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 Minnesota North Shore, Grand Marais, the Gunflint Trail & Brick Ovens - A Culinary Odyssey

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Davydd

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Re:Building the Brick Bread Oven in Grand Marais and the Gunflint Trail - A Culinary Odyss Fri, 09/17/10 1:46 PM (permalink)
Since my fourth trip this year to the North Shore I personally had the good fortune to meet with both NancyPalooza and wanderingjew just before they embarked on roadfood tours of the North Shore themselves. So, the area has been well tread this year with their recent trip reports here…

NancyPalooza's, The Wolf's Nose: Duluth, Grand Marais, and assorted small towns of Minnesota

and here…

wanderingjew's, Heartland Through the Breadbasket

What else could I add? We had compared notes and they added new and fresh slants on the area. Still, I had an agenda for my fifth trip of the year to the North Shore, Grand Marais and the Gunflint Trail. My wife and I were hosting the Northern Minnesota BSG Social in Grand Marais. BSG stands for BEE Social Group, or a very loosely organized group of Class B RV camper van owners that agree to get together at a campground on a given date. I was challenged by the group last April in Kerrville, Texas to come up with a place in Minnesota. I stated at the time, since most socials had taken place in the warmer climes (Moab UT, Pagosa Springs CO, Lafayette LA, Niobrara NE) that I doubt anyone would come. As it turned out 18 RVs from 12 states did come. It did turn a little cold and they may all be happy to return again to the warmth of Tombstone, Arizona the next social in April.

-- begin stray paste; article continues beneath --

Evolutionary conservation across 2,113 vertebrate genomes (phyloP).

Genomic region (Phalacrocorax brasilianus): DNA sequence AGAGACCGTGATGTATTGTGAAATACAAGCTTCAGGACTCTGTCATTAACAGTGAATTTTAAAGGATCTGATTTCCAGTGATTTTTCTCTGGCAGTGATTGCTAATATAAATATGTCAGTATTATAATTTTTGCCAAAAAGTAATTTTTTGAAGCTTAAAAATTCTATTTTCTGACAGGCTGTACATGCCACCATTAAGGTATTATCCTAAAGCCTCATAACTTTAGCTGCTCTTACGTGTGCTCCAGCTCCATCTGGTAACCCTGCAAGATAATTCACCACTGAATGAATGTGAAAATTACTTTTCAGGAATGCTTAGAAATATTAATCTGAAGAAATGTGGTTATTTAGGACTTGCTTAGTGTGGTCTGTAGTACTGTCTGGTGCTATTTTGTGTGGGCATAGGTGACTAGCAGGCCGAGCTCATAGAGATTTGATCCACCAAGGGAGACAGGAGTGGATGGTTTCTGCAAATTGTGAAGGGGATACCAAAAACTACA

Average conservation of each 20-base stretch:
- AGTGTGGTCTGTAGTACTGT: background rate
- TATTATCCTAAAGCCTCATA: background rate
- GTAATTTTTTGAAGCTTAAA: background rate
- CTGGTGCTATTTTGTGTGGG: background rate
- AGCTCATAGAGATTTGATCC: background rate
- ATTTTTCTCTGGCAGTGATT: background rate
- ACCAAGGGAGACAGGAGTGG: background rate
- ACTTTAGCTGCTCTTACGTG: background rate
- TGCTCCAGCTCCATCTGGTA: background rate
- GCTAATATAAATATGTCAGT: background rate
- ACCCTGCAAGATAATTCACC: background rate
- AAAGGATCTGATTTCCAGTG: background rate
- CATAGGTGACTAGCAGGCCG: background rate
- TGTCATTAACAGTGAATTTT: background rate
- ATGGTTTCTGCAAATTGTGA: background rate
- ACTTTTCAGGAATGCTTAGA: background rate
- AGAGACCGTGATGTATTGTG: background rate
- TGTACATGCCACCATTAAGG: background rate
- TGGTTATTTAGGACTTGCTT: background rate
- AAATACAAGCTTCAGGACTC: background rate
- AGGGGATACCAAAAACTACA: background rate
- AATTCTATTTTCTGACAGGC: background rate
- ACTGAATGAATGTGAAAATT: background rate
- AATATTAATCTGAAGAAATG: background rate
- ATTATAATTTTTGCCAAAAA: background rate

Our trip from the Twin Cities to Grand Marais was a circuitous trip by first heading south to La Crosse, WI to visit the grandsons and make the next leg to the Brat Challenge in Pewaukee where I posted my photos of that event.

We then headed onto the North Shore via Northern Wisconsin camping at a national forest campground near Eagle River, WI, a north woods lake area I vacationed numerous times back in the 50s with my family driving non-stop from Indianapolis overnight to arrive on a Saturday afternoon. That area has fond memories.

We had breakfast at Faye's Dinky Diner in Eagle River. The diner has three booths and 8 stools. Now that's dinky, but there was nothing dinky about the food. I had this Philly Skillet of shaved prime rib, onion, green peppers and melted swiss cheese topped with two eggs over easy.



I had reported on Faye's Dinky Diner from another trip about their pork tenderloin sandwich. Sad to say I did not see it in their new menu.

We headed on to the Minnesota North Shore in a downpour of rain and arrived two days earlier than we had planned in Grand Marais in hopes of finding better weather. We did managed to drive through and out of the rain.
 
#91
    Davydd

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    Re:Building the Brick Bread Oven in Grand Marais and the Gunflint Trail - A Culinary Odyss Fri, 09/17/10 2:06 PM (permalink)
    Our first night in Grand Marais I finally gave in and visited Sven & Ole's Pizza. That completed my tour of nearly 25 eateries over the past couple of years in town save for the Dairy Queen and Subway.